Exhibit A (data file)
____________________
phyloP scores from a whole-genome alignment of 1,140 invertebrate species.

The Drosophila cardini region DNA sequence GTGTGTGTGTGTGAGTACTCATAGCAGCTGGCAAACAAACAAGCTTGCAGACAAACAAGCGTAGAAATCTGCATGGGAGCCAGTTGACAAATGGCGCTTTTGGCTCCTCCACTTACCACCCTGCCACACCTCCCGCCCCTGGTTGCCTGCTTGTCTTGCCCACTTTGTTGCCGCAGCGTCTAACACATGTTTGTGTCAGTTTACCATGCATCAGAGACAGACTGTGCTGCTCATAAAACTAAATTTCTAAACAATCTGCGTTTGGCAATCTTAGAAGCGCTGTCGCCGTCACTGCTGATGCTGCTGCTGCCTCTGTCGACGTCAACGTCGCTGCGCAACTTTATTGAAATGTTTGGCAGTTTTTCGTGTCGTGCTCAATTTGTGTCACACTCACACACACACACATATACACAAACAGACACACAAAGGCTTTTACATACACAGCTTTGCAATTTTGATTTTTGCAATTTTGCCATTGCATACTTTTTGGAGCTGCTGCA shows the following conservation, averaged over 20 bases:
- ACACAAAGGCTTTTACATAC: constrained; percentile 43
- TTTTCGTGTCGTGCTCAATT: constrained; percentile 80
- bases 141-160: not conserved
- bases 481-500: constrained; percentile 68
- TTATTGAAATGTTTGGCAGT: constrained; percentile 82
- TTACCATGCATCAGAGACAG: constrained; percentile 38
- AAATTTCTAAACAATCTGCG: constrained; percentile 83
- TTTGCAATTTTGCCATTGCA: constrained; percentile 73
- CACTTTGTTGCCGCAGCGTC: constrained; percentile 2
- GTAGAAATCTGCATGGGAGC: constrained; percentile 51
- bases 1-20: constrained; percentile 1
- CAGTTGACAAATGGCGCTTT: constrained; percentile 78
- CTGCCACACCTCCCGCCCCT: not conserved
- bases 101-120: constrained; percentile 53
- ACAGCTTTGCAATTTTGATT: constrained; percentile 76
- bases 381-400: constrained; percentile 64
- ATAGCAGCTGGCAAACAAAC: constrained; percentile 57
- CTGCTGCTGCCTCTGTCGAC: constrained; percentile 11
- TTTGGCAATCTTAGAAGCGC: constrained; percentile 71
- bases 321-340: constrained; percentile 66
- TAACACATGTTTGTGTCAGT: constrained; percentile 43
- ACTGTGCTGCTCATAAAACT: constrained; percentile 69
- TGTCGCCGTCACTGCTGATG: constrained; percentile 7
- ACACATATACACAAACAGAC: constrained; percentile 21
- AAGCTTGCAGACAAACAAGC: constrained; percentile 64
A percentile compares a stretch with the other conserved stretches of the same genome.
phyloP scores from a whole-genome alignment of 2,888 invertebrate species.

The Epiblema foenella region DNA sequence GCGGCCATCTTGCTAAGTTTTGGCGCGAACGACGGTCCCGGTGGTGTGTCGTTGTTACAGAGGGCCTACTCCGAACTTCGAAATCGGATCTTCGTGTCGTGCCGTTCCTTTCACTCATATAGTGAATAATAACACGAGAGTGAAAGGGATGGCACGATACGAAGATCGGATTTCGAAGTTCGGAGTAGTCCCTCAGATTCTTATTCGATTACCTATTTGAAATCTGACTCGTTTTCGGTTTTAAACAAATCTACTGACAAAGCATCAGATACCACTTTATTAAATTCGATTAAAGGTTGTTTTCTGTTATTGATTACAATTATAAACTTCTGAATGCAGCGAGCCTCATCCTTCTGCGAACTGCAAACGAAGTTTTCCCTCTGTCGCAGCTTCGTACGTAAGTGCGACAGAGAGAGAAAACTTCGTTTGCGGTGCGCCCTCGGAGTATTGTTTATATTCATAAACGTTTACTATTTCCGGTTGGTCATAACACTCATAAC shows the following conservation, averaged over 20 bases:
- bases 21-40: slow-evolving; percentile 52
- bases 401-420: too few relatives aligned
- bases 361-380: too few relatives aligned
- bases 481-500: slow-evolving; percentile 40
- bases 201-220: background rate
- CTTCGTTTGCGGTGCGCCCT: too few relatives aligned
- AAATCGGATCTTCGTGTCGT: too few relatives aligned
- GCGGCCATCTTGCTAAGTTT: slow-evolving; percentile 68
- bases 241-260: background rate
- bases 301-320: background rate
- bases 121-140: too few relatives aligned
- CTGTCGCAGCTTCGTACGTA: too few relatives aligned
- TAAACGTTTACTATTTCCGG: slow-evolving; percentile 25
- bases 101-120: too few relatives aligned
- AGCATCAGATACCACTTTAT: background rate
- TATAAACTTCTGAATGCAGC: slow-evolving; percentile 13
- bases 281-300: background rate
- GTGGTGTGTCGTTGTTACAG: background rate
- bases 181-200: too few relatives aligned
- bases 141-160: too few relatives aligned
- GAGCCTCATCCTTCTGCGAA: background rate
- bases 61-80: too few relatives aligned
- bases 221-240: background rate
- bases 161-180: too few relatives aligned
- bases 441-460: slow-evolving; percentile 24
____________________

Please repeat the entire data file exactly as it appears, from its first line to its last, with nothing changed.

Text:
phyloP scores from a whole-genome alignment of 1,140 invertebrate species.

The Drosophila cardini region DNA sequence GTGTGTGTGTGTGAGTACTCATAGCAGCTGGCAAACAAACAAGCTTGCAGACAAACAAGCGTAGAAATCTGCATGGGAGCCAGTTGACAAATGGCGCTTTTGGCTCCTCCACTTACCACCCTGCCACACCTCCCGCCCCTGGTTGCCTGCTTGTCTTGCCCACTTTGTTGCCGCAGCGTCTAACACATGTTTGTGTCAGTTTACCATGCATCAGAGACAGACTGTGCTGCTCATAAAACTAAATTTCTAAACAATCTGCGTTTGGCAATCTTAGAAGCGCTGTCGCCGTCACTGCTGATGCTGCTGCTGCCTCTGTCGACGTCAACGTCGCTGCGCAACTTTATTGAAATGTTTGGCAGTTTTTCGTGTCGTGCTCAATTTGTGTCACACTCACACACACACACATATACACAAACAGACACACAAAGGCTTTTACATACACAGCTTTGCAATTTTGATTTTTGCAATTTTGCCATTGCATACTTTTTGGAGCTGCTGCA shows the following conservation, averaged over 20 bases:
- ACACAAAGGCTTTTACATAC: constrained; percentile 43
- TTTTCGTGTCGTGCTCAATT: constrained; percentile 80
- bases 141-160: not conserved
- bases 481-500: constrained; percentile 68
- TTATTGAAATGTTTGGCAGT: constrained; percentile 82
- TTACCATGCATCAGAGACAG: constrained; percentile 38
- AAATTTCTAAACAATCTGCG: constrained; percentile 83
- TTTGCAATTTTGCCATTGCA: constrained; percentile 73
- CACTTTGTTGCCGCAGCGTC: constrained; percentile 2
- GTAGAAATCTGCATGGGAGC: constrained; percentile 51
- bases 1-20: constrained; percentile 1
- CAGTTGACAAATGGCGCTTT: constrained; percentile 78
- CTGCCACACCTCCCGCCCCT: not conserved
- bases 101-120: constrained; percentile 53
- ACAGCTTTGCAATTTTGATT: constrained; percentile 76
- bases 381-400: constrained; percentile 64
- ATAGCAGCTGGCAAACAAAC: constrained; percentile 57
- CTGCTGCTGCCTCTGTCGAC: constrained; percentile 11
- TTTGGCAATCTTAGAAGCGC: constrained; percentile 71
- bases 321-340: constrained; percentile 66
- TAACACATGTTTGTGTCAGT: constrained; percentile 43
- ACTGTGCTGCTCATAAAACT: constrained; percentile 69
- TGTCGCCGTCACTGCTGATG: constrained; percentile 7
- ACACATATACACAAACAGAC: constrained; percentile 21
- AAGCTTGCAGACAAACAAGC: constrained; percentile 64
A percentile compares a stretch with the other conserved stretches of the same genome.
phyloP scores from a whole-genome alignment of 2,888 invertebrate species.

The Epiblema foenella region DNA sequence GCGGCCATCTTGCTAAGTTTTGGCGCGAACGACGGTCCCGGTGGTGTGTCGTTGTTACAGAGGGCCTACTCCGAACTTCGAAATCGGATCTTCGTGTCGTGCCGTTCCTTTCACTCATATAGTGAATAATAACACGAGAGTGAAAGGGATGGCACGATACGAAGATCGGATTTCGAAGTTCGGAGTAGTCCCTCAGATTCTTATTCGATTACCTATTTGAAATCTGACTCGTTTTCGGTTTTAAACAAATCTACTGACAAAGCATCAGATACCACTTTATTAAATTCGATTAAAGGTTGTTTTCTGTTATTGATTACAATTATAAACTTCTGAATGCAGCGAGCCTCATCCTTCTGCGAACTGCAAACGAAGTTTTCCCTCTGTCGCAGCTTCGTACGTAAGTGCGACAGAGAGAGAAAACTTCGTTTGCGGTGCGCCCTCGGAGTATTGTTTATATTCATAAACGTTTACTATTTCCGGTTGGTCATAACACTCATAAC shows the following conservation, averaged over 20 bases:
- bases 21-40: slow-evolving; percentile 52
- bases 401-420: too few relatives aligned
- bases 361-380: too few relatives aligned
- bases 481-500: slow-evolving; percentile 40
- bases 201-220: background rate
- CTTCGTTTGCGGTGCGCCCT: too few relatives aligned
- AAATCGGATCTTCGTGTCGT: too few relatives aligned
- GCGGCCATCTTGCTAAGTTT: slow-evolving; percentile 68
- bases 241-260: background rate
- bases 301-320: background rate
- bases 121-140: too few relatives aligned
- CTGTCGCAGCTTCGTACGTA: too few relatives aligned
- TAAACGTTTACTATTTCCGG: slow-evolving; percentile 25
- bases 101-120: too few relatives aligned
- AGCATCAGATACCACTTTAT: background rate
- TATAAACTTCTGAATGCAGC: slow-evolving; percentile 13
- bases 281-300: background rate
- GTGGTGTGTCGTTGTTACAG: background rate
- bases 181-200: too few relatives aligned
- bases 141-160: too few relatives aligned
- GAGCCTCATCCTTCTGCGAA: background rate
- bases 61-80: too few relatives aligned
- bases 221-240: background rate
- bases 161-180: too few relatives aligned
- bases 441-460: slow-evolving; percentile 24